The striking lack of financial contagion across the euro zone from Italy’s bond-market blowout this year shows investors are breaking an eight-year habit of lumping together the bonds of Italy, Spain and Portugal. In an apparent vindication of European Central Bank efforts to reduce spillover across the bloc each time one of the southern European economies gets into trouble, the market has so far treated the Italian budget dispute as a domestic storm. For years after the 2010-2012 euro zone debt crisis, Italy, Spain and Portugal — collectively referred to as the ‘periphery”’by bond investors — saw their bonds track each other.
Anything that risked a repeat of the euro zone’s existential angst six years ago tarred all the weaker credits with the same brush.
Yet six years after ECB chief Mario Draghi pledged to do “whatever it takes” to save the euro zone, the correlation is fading.
An uproar over Italy’s budget deficit and risks of a clash between Rome and European Union authorities have barely touched Portuguese and Spanish debt. Such has been the divergence that the premium demanded by investors to hold Italian risk over Spain’s hit its widest in over 20 years.
“We are very close to record low levels in terms of correlation between peripheral countries, and it’s very clear that from the market perspective for the first time in a while a major euro zone bond market incident is not being seen as a threat to the euro system,” said Frederik Ducrozet, a global strategist at Pictet Wealth Management.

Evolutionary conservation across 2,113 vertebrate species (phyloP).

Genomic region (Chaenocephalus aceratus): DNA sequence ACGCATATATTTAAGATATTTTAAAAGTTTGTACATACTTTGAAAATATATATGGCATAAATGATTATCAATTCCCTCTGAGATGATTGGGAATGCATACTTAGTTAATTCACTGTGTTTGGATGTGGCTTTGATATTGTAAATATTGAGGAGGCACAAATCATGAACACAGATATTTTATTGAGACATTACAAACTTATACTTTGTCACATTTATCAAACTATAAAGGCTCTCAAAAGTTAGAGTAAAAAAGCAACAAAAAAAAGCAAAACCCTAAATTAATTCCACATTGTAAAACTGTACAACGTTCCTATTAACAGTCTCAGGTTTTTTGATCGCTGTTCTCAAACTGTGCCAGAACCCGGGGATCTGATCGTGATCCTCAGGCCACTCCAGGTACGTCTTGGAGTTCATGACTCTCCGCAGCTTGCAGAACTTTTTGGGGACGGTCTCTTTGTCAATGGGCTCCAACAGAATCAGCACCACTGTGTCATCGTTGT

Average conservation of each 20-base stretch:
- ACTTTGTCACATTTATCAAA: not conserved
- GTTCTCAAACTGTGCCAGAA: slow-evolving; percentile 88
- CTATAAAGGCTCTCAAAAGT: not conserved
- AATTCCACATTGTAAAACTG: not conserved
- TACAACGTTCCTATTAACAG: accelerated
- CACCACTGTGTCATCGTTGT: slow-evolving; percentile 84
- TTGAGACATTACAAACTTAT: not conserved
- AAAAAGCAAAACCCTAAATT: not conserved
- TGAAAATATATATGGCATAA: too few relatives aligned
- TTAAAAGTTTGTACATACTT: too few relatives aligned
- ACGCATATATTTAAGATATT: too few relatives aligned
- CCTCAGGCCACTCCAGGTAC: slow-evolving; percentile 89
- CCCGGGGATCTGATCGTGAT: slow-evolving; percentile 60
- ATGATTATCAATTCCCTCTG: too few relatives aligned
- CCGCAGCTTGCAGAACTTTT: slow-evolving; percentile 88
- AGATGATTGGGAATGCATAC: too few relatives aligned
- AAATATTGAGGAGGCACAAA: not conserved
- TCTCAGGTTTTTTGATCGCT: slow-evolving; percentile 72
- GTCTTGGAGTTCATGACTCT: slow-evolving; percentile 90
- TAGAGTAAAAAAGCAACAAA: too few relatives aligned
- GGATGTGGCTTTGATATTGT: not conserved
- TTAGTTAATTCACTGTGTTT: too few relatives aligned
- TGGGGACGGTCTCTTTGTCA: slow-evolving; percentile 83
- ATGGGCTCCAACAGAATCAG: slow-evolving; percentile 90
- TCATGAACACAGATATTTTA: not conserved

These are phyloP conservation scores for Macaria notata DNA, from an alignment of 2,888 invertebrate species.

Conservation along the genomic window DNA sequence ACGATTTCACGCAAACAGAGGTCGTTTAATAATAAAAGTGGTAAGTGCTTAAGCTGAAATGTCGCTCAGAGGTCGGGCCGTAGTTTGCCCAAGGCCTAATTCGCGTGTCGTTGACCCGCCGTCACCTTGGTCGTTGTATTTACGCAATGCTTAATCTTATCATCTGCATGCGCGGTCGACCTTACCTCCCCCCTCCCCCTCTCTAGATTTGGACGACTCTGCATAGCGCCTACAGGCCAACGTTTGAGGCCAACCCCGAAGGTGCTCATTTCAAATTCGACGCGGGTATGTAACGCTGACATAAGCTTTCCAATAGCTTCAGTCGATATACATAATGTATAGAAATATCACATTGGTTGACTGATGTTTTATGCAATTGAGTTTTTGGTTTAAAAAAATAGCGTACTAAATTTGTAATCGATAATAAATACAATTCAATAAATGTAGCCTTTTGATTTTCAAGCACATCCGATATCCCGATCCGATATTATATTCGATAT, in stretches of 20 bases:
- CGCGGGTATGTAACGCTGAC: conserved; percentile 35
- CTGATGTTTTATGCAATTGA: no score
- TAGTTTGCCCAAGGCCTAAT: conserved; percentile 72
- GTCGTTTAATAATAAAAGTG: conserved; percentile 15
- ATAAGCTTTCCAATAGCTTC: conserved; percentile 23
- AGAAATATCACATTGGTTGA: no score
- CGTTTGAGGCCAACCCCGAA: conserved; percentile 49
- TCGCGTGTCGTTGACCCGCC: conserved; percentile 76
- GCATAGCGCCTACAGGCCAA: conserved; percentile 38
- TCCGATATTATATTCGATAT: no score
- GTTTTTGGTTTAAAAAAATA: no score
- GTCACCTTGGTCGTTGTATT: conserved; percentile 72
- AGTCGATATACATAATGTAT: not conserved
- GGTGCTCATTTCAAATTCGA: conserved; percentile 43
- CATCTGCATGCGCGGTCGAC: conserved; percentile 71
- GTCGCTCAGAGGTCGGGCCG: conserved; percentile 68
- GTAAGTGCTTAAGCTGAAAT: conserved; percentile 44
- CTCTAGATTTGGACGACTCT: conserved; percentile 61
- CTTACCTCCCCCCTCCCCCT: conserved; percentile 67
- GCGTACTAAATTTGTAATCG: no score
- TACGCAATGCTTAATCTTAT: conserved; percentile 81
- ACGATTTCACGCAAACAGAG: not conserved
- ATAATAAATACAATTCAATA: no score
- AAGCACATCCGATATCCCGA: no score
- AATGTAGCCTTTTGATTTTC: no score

One reason is that the budget concerns are so far confined to Italy. But idiosyncratic risks have in the past spread across southern European bond markets too — one example being the approach to the Catalan independence referendum last year.
Confidence is higher this time that the Italian debt problem will not threaten the country’s euro membership. The country’s anti-establishment coalition government has been at pains to stress it has no interest in exiting the zone.
Contagion would return only if the euro’s future is in danger, said Arnaud-Guilhem Lamy, a portfolio manager at BNP Paribas Asset Management.
Iain Stealey, a fixed income portfolio manager at JPMorgan Asset Management, said the fund he oversees has been buying Spanish government debt through the recent Italian ruckus.
“If you’re a fund manager and you don’t want to own Italy, Spain and Portugal are the only realistic alternatives,” he said.
“Spain has been the poster child for European growth in recent years — if you think about 2012, where unemployment rates were, how strong concerns were over the banking system in the periphery, we are in a very different place now,” he said.
Spain has led the euro zone economic recovery in 2016 and 2017, growing more than 3 per cent a year and earning multiple credit ratings upgrades to Baa1 from Moody’s and A- from both S&P Global and Fitch.
Portugal, not long ago rated junk by all three major agencies, last week was restored to full investment-grade status after a Moody’s upgrade. Its economy grew 2.7 per cent in 2017, outperforming the euro zone.
Both countries have benefited from their share of the European Central Bank’s 2.6 trillion-euro ($3 trillion) stimulus programme.
But even countries partly or fully outside the European Central Bank programme have felt its effect.
Cyprus recorded stellar growth of 3.9 per cent last year and Greece exited its bailout programme in August.
This week, Greece said it achieved a primary budget surplus well above target for the year so far.
“The type of investors invested in Spain and Portugal is not the same as it was before,” said BBVA rates trading strategist Jaime Costero Denche. “We have seen new investors such as Scandinavian accounts and Middle East and Asian investors who didn’t want to buy peripheral debt in the past.” — Reuters
Abhinav Ramnarayan, Ritvik Carvalho